RIMSKY-KORSAKOV:  Symphony No. 2, Op. 9 "Antar."  BEETHOVEN:  Wellington's Victory Symphony, Op. 91 "Battle Symphony."  TCHAIKOVSKY:  1812 Festival Overture, Op. 49
Chicago Symphony Orch ("Antar")/Orch/Band/Morton Gould, cond.

REDISCOVERY RD 013 (M) (ADD) TT:  62:03

The enterprising ReDiscovery label continues its series  resurrecting intriguing recordings of the past that have been neglected by major companies.   Why RCA never issued on CD Morton Gould's 1968 Chicago Symphony  recording of Rimsky-Korsakov's "Antar" is a mystery. Originally issued on LP (LSC 3022, oddly coupled with Miaskovsky's Symphony No. 21 recorded at the same time), from a sonic standpoint it is one of the most successful recordings made in Chicago's Medinah Temple, with fine stereo spread and rich orchestral textures, the only debit being a lack of impact in the bass drum so important in the third movement, "The Pleasure of Power."  The finest performance ever of this symphony is the mid-fifties mono recording with Hermann Scherchen and the London Symphony briefly available on Nixa (NIXCD 6021) in a fine remastering by Michael Dutton.  Scherchen brought a passion and intensity to this music unheard elsewhere.  However, Gould's performance is equal to others currently available, with the CSO in top form.  This transfer is from a mint-condition LP.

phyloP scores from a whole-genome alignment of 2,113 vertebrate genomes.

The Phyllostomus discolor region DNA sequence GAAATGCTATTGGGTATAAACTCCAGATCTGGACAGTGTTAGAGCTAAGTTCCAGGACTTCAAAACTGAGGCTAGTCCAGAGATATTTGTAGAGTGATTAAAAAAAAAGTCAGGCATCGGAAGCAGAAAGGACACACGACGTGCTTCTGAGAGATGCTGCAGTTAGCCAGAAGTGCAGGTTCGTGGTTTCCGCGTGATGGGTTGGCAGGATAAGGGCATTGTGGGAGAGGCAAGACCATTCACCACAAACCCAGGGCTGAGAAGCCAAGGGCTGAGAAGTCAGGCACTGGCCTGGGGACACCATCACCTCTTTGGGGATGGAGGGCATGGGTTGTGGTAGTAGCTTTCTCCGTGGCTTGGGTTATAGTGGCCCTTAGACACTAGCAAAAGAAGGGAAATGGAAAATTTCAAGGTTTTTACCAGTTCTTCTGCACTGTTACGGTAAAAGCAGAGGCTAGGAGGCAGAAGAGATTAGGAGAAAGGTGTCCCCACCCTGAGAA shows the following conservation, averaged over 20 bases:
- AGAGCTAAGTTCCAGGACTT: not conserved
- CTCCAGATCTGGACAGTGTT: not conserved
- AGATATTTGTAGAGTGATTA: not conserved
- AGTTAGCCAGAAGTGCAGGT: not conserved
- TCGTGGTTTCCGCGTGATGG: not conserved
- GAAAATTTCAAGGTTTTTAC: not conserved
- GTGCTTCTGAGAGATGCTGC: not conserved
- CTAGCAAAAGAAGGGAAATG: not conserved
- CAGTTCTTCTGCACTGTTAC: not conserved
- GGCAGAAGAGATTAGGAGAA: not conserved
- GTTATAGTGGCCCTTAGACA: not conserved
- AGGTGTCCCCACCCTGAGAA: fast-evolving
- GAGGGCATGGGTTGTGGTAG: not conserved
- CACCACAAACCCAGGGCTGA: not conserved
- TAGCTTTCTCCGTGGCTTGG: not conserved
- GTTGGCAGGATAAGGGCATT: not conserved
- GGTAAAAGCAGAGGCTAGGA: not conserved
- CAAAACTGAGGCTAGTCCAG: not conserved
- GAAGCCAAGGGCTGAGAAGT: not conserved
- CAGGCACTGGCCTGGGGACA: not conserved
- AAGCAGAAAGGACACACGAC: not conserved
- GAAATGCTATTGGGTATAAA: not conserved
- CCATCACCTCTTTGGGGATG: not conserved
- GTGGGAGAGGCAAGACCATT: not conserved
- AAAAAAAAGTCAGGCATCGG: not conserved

RCA made the first stereo recording of Beethoven's Wellington's Victory symphony taking full advantage of "ping-pong" possibilities not only in the battle sequences but for the approaching regiments as well.  In spite of being recorded in New York's resonant Manhattan Center, engineers have provided fine definition,  sizzling high frequencies in the artillery sounds,  the countless cannon shots effective although lacking digital impact to be heard on later recordings.  Gould keeps things moving, and the hand-picked orchestra plays very well indeed.  The original LP (RCA LSC 2433) also contained GrofÈ
's Grand Canyon SuiteThis ReDiscovery transfer is from an RCA open-reel tape which has only occasional touches of distortion.

Tchaikovsky's 1812 Overture, also from an open-reel tape, is a natural coupling and again we have a spirited performance from Gould and his orchestra.  Bells and canon shots are   electronically generated, the latter again lacking the overpowering impact of the true thing heard on so many digital recordings, but effective in their own way.  The performance is on a grand scale.  The music has three tracks for ease in finding what you want to hear.  Play track three (mistimed in the CD leaflet:  it is 3:44 not 6:59)  if you wish to hear just the lease-breaking finale.  The original RCA LP (LSC 2345) also contained Ravel's BolÈro.

Minimal notes, home-made production and a hand-written CD label, but it doesn't matter. A welcome addition to the catalog, available from ReDiscover Classics.

R.E.B. (Oct. 2000)